June 15, 2017 • Life for Leaders
You will keep in perfect peace those whose minds are steadfast, because they trust in you. Trust in the LORD forever, for the LORD, the LORD himself, is the Rock eternal.
I can still hear echoes of my Sunday School teacher quoting Isaiah 26:3 in the classic language of the King James Version: “Thou wilt keep him in perfect peace, whose mind is stayed on thee: because he trusteth in thee.” What an amazing, alluring promise! “Perfect peace” accurately renders the Hebrew original, which reads literally, shalom shalom. Don’t you want to be kept in perfect peace?
How do we experience perfect peace? First, we recognize that it is a gift from God, not something we produce merely by our human efforts. Though retreats, silence, meditation, deep breathing, and mindfulness can help us to experience peace, perfect peace is not something we create, but something we receive. Yet, we can put ourselves in a position to receive God’s peace by trusting in him. Even in hard times, even when it seems as if God is absent, we nevertheless lean back into his strong arms.
Moreover, we open our hearts to God’s peace by fixing our thoughts upon him. We allow the Scripture to reveal God to us in truth. We meditate upon God’s written word, letting it percolate from our minds to our hearts. When we face trial or temptation, we turn our thoughts to the Lord, claiming his goodness and grace. When our lives are filled with peril, we remember God’s promises. The more we allow the truth of God to permeate our souls, the less we’ll be troubled by earthly woes, and the more we’ll be ready to receive the gift of perfect peace.
Notice also that in Isaiah 26, peace isn’t something experienced by isolated individuals. Rather, it is shared by God’s people who live in a “strong city” (26:2). Thus, as it says in verse 12, “LORD, you establish peace for us.” For us, plural, not just for me, singular. This is not to deny the peace we individually receive from the Lord. God does grant peace to each of us. But perfect peace, peace that is full and complete, will necessarily be something we share with others.
Thus, after proclaiming that God will keep in perfect peace “those whose minds are steadfast, because they trust in [God],” the psalmist exhorts us to “Trust in the LORD forever” (Isa. 26:4). The plural imperative “trust” reminds us that we are encouraged and empowered to trust God when we are deeply engaged with the people of God.
QUESTIONS TO CONSIDER:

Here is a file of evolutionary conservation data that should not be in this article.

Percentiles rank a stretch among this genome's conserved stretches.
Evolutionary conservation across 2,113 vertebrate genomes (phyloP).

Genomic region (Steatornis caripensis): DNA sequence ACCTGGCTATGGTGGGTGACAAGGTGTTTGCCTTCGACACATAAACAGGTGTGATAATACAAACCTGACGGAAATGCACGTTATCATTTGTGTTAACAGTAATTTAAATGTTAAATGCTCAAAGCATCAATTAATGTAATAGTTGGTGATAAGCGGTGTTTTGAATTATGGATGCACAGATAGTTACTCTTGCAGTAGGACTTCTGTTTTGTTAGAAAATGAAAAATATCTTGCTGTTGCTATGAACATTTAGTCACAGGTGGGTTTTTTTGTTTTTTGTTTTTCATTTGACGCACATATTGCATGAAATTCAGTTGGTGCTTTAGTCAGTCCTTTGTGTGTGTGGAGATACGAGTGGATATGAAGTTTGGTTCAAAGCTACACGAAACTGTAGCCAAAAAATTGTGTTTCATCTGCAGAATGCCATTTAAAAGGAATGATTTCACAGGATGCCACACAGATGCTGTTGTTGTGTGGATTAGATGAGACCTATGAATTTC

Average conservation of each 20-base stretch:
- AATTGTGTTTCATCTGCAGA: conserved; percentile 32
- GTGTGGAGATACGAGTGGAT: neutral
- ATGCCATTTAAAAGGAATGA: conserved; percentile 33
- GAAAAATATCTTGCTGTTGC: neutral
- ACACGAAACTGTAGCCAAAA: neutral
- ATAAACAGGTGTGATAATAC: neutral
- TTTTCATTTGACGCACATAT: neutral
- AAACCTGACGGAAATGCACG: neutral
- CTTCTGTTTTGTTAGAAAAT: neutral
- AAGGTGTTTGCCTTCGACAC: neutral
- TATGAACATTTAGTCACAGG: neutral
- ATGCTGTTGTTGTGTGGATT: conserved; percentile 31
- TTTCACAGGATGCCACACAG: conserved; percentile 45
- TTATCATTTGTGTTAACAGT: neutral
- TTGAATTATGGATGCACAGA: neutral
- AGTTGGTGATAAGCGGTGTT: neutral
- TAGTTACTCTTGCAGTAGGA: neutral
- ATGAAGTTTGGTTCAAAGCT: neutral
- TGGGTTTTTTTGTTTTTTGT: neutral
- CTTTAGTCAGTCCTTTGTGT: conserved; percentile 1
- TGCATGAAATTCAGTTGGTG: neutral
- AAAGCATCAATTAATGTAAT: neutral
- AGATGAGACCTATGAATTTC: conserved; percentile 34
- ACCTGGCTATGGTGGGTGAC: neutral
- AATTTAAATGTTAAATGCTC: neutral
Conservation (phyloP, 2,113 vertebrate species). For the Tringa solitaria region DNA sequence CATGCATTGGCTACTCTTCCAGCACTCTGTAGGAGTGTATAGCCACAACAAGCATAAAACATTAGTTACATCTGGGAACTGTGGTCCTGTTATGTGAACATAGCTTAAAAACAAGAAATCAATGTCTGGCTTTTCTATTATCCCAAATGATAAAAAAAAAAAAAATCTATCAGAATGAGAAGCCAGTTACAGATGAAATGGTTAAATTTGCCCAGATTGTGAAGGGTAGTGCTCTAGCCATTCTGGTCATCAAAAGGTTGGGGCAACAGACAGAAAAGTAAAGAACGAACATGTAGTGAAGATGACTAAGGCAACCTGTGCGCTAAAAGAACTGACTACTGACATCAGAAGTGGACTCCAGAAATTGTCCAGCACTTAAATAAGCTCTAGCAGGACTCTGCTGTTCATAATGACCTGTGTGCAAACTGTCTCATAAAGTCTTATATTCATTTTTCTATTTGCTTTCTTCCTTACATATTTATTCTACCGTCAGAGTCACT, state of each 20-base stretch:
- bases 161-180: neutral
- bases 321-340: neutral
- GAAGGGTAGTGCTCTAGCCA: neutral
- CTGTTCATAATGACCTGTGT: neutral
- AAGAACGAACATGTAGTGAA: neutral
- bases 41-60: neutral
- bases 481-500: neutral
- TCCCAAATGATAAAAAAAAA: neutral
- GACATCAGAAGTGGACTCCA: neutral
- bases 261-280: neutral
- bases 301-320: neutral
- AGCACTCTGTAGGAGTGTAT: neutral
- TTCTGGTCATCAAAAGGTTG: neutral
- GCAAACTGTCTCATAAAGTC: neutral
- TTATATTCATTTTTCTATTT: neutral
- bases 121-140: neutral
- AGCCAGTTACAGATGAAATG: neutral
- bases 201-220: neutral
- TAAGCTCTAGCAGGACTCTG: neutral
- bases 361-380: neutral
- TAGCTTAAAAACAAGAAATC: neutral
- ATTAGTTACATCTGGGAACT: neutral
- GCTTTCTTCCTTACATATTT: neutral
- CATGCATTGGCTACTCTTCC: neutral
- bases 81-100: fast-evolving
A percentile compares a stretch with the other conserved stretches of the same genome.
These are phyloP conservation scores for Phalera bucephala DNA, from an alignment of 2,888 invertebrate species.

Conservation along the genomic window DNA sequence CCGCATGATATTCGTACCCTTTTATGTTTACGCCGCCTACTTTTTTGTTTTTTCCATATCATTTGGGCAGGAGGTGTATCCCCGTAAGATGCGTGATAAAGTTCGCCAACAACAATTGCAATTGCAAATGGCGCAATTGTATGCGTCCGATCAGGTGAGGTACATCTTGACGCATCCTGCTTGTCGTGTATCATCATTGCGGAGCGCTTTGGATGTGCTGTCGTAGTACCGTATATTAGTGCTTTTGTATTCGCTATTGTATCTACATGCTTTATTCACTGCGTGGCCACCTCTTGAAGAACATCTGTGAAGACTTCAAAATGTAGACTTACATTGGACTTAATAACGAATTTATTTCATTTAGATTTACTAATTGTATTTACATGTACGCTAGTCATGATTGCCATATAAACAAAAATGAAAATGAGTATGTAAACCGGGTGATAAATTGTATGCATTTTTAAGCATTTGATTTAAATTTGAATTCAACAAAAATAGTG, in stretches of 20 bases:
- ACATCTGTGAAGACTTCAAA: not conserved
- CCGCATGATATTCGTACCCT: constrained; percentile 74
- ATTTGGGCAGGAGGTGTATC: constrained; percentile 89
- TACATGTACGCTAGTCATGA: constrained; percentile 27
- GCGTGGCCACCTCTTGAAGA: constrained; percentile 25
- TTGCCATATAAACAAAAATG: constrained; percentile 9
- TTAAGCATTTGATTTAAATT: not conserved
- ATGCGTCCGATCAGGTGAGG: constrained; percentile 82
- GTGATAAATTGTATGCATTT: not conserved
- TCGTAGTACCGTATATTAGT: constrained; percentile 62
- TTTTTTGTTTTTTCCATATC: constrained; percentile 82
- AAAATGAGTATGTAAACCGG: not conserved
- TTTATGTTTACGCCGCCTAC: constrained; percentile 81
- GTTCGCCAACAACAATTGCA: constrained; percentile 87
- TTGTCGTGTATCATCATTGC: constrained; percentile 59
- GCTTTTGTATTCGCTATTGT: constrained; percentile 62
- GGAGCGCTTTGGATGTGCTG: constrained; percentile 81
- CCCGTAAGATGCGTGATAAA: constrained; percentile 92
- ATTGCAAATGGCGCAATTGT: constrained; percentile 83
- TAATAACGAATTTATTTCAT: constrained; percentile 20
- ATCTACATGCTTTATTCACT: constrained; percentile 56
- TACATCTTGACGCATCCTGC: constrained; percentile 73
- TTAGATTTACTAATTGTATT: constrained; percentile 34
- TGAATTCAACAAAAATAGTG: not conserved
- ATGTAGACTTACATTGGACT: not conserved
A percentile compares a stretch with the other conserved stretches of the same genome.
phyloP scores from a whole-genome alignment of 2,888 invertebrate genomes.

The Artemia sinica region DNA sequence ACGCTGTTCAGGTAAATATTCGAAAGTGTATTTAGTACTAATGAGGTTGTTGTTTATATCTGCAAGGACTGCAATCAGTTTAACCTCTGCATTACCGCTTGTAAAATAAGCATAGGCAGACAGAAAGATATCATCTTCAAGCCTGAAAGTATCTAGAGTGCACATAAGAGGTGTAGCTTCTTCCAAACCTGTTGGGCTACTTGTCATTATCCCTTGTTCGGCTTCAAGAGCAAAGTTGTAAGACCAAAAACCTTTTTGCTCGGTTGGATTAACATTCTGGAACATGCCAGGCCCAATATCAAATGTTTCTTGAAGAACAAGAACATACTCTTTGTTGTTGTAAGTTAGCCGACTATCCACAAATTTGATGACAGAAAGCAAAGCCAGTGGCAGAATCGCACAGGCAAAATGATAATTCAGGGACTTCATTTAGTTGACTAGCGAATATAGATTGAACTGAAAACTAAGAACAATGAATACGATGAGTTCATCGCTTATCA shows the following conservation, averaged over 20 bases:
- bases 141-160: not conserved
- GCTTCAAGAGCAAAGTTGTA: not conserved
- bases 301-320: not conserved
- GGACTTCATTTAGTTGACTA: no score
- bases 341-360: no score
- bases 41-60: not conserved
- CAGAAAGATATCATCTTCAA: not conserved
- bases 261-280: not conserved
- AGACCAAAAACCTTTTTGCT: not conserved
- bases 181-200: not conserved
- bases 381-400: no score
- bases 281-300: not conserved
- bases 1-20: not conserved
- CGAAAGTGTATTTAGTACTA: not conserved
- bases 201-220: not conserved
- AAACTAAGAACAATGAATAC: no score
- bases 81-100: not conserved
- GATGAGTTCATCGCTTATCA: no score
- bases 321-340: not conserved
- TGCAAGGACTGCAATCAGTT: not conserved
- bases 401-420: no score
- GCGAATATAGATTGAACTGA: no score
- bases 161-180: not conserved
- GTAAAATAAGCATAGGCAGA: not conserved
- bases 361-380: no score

Have there been times in your life when you have experienced something like perfect peace?
What put you in a position to receive this gift?
What helps you today to have your thoughts fixed upon God?
What helps you to trust God more consistently?
Do you need to trust God with a particular need or concern today? Will you ask God to help you trust him more? Will you ask a brother or sister to pray for you?
Gracious God, first, I thank you for those times when you have given me the gift of supernatural peace. I remember moments in my life when I was weighed down by grief and worry, yet, as I turned to you, you graciously filled my heart with the calm assurance that comes from knowing the living God. How grateful I am!
Lord, I wish I could live in your peace at all times. The truth is that I’m not always ready to trust you fully. I can fill my mind with worries rather than fixing my thoughts on you. So I ask for your help. May I learn to focus on you, rather than on that which troubles me. May your word so fill my mind and heart that I’m regularly in a position to receive the gift of your perfect peace. May I live in fellowship with your people, who can help me trust you more.
Finally, I ask that you help me be an instrument of your peace to others. May I give away that which you have so generously showered upon me. Amen.
Explore more at the Theology of Work Project online commentary: Peace Be with You
Dr. Mark D. Roberts is a Senior Strategist for Fuller’s Max De Pree Center for Leadership, where he focuses on the spiritual development and thriving of leaders. He is the principal writer of the daily devotional, Life for Leaders, and the founder of the De Pree Center’s Flourishing in the Third Third of Life Initiative. Previously, Mark was the Executive Director of the De Pree Center, the lead pastor of a church in Southern California, and the Senior Director of Laity Lodge in Texas. He has written eight books, dozens of articles, and over 2,500 devotions that help people discover the difference God makes in their daily life and leadership. With a Ph.D. in New Testament from Harvard, Mark teaches at Fuller Seminary, most recently in his D.Min. cohort on “Faith, Work, Economics, and Vocation.” Mark is married to Linda, a marriage and family counselor, spiritual director, and executive coach. Their two grown children are educators on the high school and college level.
While I agree that the external practice of meditation and breathing exercises alone cannot bring perfect peace, I believe it is too dismissive to say that it cannot, period. I believe mindfulness, put in context as you stated later, in our trust in God and His truth and love is a necessary part of that peace. As we come closer in our own peace through that mindfulness in every minute of our lives, we will truly come to trust in the Lord in whatever He chooses to give to us, therein blurring the line between our “holy” selves and our “mundane” selves, trusting in the Lord in every second of our lives. I believe it is the same thing that the Buddha is talking about in nirvana as was Isaiah. I think we would do well to not be so dismissive of different practices to get to the same relationship with God.
Thanks for your comment. I have edited what I originally wrote, thank to your input. – Mark